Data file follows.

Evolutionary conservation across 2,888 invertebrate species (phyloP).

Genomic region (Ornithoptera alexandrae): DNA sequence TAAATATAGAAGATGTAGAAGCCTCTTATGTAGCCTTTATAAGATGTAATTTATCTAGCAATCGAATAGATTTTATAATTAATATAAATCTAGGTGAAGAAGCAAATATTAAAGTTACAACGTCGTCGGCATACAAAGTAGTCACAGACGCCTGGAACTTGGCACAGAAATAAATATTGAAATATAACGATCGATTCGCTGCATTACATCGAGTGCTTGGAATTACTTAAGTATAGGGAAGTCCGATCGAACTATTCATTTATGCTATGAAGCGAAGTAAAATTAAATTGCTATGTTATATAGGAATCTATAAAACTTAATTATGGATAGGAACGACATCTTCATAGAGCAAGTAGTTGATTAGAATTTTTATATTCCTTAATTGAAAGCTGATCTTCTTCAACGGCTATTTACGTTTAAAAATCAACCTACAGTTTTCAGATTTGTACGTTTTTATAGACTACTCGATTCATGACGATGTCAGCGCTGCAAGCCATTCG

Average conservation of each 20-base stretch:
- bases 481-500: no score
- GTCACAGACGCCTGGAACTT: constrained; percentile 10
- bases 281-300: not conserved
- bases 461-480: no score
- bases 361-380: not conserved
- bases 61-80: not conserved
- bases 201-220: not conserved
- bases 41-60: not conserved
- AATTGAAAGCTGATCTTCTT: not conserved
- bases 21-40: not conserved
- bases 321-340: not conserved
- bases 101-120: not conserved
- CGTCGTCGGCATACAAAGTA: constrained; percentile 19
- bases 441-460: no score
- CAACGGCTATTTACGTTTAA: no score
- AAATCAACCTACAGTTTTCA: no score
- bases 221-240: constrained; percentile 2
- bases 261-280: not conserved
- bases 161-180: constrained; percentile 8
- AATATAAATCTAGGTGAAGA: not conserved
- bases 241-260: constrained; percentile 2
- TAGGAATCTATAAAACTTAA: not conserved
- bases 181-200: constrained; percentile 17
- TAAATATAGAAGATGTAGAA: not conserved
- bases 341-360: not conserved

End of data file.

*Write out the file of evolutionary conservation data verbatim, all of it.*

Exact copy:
Evolutionary conservation across 2,888 invertebrate species (phyloP).

Genomic region (Ornithoptera alexandrae): DNA sequence TAAATATAGAAGATGTAGAAGCCTCTTATGTAGCCTTTATAAGATGTAATTTATCTAGCAATCGAATAGATTTTATAATTAATATAAATCTAGGTGAAGAAGCAAATATTAAAGTTACAACGTCGTCGGCATACAAAGTAGTCACAGACGCCTGGAACTTGGCACAGAAATAAATATTGAAATATAACGATCGATTCGCTGCATTACATCGAGTGCTTGGAATTACTTAAGTATAGGGAAGTCCGATCGAACTATTCATTTATGCTATGAAGCGAAGTAAAATTAAATTGCTATGTTATATAGGAATCTATAAAACTTAATTATGGATAGGAACGACATCTTCATAGAGCAAGTAGTTGATTAGAATTTTTATATTCCTTAATTGAAAGCTGATCTTCTTCAACGGCTATTTACGTTTAAAAATCAACCTACAGTTTTCAGATTTGTACGTTTTTATAGACTACTCGATTCATGACGATGTCAGCGCTGCAAGCCATTCG

Average conservation of each 20-base stretch:
- bases 481-500: no score
- GTCACAGACGCCTGGAACTT: constrained; percentile 10
- bases 281-300: not conserved
- bases 461-480: no score
- bases 361-380: not conserved
- bases 61-80: not conserved
- bases 201-220: not conserved
- bases 41-60: not conserved
- AATTGAAAGCTGATCTTCTT: not conserved
- bases 21-40: not conserved
- bases 321-340: not conserved
- bases 101-120: not conserved
- CGTCGTCGGCATACAAAGTA: constrained; percentile 19
- bases 441-460: no score
- CAACGGCTATTTACGTTTAA: no score
- AAATCAACCTACAGTTTTCA: no score
- bases 221-240: constrained; percentile 2
- bases 261-280: not conserved
- bases 161-180: constrained; percentile 8
- AATATAAATCTAGGTGAAGA: not conserved
- bases 241-260: constrained; percentile 2
- TAGGAATCTATAAAACTTAA: not conserved
- bases 181-200: constrained; percentile 17
- TAAATATAGAAGATGTAGAA: not conserved
- bases 341-360: not conserved